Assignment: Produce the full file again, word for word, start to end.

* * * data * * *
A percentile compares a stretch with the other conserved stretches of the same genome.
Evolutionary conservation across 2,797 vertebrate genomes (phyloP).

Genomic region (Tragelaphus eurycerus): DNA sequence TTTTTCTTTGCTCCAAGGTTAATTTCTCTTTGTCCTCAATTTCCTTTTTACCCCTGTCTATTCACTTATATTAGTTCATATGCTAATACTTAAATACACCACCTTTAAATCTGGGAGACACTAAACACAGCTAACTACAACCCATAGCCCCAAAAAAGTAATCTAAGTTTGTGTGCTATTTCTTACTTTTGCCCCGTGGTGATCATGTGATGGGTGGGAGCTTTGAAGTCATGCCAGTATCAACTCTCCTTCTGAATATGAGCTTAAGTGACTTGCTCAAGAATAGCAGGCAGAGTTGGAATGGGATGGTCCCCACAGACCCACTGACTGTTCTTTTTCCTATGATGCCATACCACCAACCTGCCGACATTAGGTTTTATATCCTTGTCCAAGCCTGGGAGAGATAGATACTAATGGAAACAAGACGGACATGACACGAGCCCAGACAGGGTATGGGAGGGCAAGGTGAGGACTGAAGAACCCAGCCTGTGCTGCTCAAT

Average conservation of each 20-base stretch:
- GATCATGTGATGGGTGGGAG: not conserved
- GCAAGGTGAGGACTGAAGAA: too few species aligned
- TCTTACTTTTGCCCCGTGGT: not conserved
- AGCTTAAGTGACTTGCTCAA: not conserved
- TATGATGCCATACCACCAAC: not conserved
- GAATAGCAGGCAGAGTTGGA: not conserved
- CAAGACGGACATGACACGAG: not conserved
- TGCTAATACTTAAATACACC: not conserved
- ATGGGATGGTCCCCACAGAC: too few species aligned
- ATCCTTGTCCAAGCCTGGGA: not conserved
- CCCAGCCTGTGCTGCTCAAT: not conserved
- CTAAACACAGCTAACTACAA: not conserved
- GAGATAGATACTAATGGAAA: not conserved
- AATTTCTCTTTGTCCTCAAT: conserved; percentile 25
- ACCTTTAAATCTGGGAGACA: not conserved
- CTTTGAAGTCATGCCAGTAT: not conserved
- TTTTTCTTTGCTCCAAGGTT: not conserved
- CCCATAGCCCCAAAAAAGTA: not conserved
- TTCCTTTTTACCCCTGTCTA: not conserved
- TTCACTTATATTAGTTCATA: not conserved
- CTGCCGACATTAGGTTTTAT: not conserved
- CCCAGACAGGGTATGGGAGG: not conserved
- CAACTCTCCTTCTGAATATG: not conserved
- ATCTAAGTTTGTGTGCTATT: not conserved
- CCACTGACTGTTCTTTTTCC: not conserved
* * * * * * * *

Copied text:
A percentile compares a stretch with the other conserved stretches of the same genome.
Evolutionary conservation across 2,797 vertebrate genomes (phyloP).

Genomic region (Tragelaphus eurycerus): DNA sequence TTTTTCTTTGCTCCAAGGTTAATTTCTCTTTGTCCTCAATTTCCTTTTTACCCCTGTCTATTCACTTATATTAGTTCATATGCTAATACTTAAATACACCACCTTTAAATCTGGGAGACACTAAACACAGCTAACTACAACCCATAGCCCCAAAAAAGTAATCTAAGTTTGTGTGCTATTTCTTACTTTTGCCCCGTGGTGATCATGTGATGGGTGGGAGCTTTGAAGTCATGCCAGTATCAACTCTCCTTCTGAATATGAGCTTAAGTGACTTGCTCAAGAATAGCAGGCAGAGTTGGAATGGGATGGTCCCCACAGACCCACTGACTGTTCTTTTTCCTATGATGCCATACCACCAACCTGCCGACATTAGGTTTTATATCCTTGTCCAAGCCTGGGAGAGATAGATACTAATGGAAACAAGACGGACATGACACGAGCCCAGACAGGGTATGGGAGGGCAAGGTGAGGACTGAAGAACCCAGCCTGTGCTGCTCAAT

Average conservation of each 20-base stretch:
- GATCATGTGATGGGTGGGAG: not conserved
- GCAAGGTGAGGACTGAAGAA: too few species aligned
- TCTTACTTTTGCCCCGTGGT: not conserved
- AGCTTAAGTGACTTGCTCAA: not conserved
- TATGATGCCATACCACCAAC: not conserved
- GAATAGCAGGCAGAGTTGGA: not conserved
- CAAGACGGACATGACACGAG: not conserved
- TGCTAATACTTAAATACACC: not conserved
- ATGGGATGGTCCCCACAGAC: too few species aligned
- ATCCTTGTCCAAGCCTGGGA: not conserved
- CCCAGCCTGTGCTGCTCAAT: not conserved
- CTAAACACAGCTAACTACAA: not conserved
- GAGATAGATACTAATGGAAA: not conserved
- AATTTCTCTTTGTCCTCAAT: conserved; percentile 25
- ACCTTTAAATCTGGGAGACA: not conserved
- CTTTGAAGTCATGCCAGTAT: not conserved
- TTTTTCTTTGCTCCAAGGTT: not conserved
- CCCATAGCCCCAAAAAAGTA: not conserved
- TTCCTTTTTACCCCTGTCTA: not conserved
- TTCACTTATATTAGTTCATA: not conserved
- CTGCCGACATTAGGTTTTAT: not conserved
- CCCAGACAGGGTATGGGAGG: not conserved
- CAACTCTCCTTCTGAATATG: not conserved
- ATCTAAGTTTGTGTGCTATT: not conserved
- CCACTGACTGTTCTTTTTCC: not conserved